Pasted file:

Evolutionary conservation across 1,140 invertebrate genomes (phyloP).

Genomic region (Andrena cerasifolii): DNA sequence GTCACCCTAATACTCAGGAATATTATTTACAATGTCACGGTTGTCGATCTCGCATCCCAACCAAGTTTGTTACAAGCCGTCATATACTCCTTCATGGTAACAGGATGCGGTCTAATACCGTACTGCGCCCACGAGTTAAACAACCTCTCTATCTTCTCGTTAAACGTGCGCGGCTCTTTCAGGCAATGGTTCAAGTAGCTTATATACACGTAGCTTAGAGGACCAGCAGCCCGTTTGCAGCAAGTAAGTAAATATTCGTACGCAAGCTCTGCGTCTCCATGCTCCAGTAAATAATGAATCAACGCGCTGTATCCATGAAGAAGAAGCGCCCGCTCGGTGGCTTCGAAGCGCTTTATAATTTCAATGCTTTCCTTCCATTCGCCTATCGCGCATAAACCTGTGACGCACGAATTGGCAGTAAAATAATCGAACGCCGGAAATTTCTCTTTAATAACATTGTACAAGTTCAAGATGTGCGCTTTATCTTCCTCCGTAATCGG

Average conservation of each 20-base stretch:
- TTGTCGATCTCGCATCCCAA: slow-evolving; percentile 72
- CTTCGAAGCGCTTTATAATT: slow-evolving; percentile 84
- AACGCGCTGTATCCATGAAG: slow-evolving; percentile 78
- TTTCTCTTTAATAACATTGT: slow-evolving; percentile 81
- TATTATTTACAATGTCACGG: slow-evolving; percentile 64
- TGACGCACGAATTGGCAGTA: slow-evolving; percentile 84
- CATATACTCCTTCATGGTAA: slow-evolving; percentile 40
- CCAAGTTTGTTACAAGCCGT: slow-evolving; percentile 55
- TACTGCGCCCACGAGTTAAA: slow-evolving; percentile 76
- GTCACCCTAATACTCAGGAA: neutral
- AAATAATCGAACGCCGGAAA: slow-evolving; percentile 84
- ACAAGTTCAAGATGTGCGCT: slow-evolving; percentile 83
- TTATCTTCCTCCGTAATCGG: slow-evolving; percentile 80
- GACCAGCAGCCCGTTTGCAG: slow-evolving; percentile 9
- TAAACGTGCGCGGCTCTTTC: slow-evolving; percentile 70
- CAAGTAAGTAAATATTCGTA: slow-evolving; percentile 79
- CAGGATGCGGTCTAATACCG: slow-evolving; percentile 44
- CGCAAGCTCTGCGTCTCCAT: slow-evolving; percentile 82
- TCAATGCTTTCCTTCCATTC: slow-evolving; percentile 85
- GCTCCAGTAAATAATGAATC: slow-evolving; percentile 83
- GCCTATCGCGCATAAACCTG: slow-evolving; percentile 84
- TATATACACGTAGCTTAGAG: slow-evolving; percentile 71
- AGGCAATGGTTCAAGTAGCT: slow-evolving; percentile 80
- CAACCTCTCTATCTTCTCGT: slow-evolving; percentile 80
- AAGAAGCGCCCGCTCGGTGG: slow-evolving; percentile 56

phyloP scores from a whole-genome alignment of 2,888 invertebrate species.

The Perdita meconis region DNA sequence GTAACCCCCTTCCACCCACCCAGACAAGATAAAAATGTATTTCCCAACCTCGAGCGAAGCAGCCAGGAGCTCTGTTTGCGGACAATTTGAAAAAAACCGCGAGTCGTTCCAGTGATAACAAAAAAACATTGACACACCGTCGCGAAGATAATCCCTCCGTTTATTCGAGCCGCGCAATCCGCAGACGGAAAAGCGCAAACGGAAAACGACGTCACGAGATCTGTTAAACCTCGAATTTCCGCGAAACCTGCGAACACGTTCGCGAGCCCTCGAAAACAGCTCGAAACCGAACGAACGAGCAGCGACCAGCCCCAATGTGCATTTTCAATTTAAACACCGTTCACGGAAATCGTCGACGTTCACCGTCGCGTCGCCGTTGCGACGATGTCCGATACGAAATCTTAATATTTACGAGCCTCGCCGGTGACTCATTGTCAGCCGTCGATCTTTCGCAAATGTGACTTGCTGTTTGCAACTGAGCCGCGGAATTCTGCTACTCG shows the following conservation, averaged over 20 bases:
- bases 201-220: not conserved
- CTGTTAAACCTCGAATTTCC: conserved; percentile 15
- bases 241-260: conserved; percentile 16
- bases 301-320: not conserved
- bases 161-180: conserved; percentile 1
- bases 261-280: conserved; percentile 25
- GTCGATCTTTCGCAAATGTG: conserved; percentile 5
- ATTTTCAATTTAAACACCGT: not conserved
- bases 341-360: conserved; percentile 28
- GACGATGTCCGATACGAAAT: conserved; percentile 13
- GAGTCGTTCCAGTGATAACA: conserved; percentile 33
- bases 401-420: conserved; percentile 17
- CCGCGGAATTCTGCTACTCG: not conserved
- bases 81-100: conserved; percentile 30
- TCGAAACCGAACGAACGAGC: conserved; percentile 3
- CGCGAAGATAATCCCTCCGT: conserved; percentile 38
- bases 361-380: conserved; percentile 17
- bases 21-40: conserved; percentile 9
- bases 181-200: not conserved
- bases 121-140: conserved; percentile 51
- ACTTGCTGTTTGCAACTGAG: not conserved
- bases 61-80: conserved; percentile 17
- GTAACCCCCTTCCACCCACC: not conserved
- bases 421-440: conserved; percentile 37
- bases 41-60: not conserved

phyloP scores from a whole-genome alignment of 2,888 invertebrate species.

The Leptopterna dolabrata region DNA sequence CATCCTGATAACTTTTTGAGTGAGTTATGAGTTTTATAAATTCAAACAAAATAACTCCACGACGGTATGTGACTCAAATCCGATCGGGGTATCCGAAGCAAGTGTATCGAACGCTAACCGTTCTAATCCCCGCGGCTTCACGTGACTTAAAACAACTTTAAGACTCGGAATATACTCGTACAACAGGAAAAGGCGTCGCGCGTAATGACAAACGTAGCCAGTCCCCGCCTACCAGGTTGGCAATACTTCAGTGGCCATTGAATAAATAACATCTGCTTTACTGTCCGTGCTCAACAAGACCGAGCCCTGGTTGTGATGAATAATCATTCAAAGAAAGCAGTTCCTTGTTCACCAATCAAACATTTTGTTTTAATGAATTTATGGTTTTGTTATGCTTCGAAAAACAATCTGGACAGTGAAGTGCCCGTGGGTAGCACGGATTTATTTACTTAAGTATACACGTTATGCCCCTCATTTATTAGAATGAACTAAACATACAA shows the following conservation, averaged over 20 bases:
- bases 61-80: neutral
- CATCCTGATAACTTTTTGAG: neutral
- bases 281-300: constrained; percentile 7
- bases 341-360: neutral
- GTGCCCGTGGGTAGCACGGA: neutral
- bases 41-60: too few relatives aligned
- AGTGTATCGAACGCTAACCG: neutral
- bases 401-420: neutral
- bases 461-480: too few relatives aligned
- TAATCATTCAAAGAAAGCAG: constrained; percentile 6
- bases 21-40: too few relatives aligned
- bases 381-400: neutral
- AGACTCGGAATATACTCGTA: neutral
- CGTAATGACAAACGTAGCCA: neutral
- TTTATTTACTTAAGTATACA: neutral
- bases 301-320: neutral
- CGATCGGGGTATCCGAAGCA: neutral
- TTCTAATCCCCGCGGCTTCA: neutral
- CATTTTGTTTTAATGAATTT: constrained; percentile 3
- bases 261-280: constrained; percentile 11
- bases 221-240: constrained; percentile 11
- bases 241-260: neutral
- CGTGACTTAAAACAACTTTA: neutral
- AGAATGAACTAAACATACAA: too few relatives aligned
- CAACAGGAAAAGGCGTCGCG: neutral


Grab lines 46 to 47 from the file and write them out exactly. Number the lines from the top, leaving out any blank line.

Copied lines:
- CGCGAAGATAATCCCTCCGT: conserved; percentile 38
- bases 361-380: conserved; percentile 17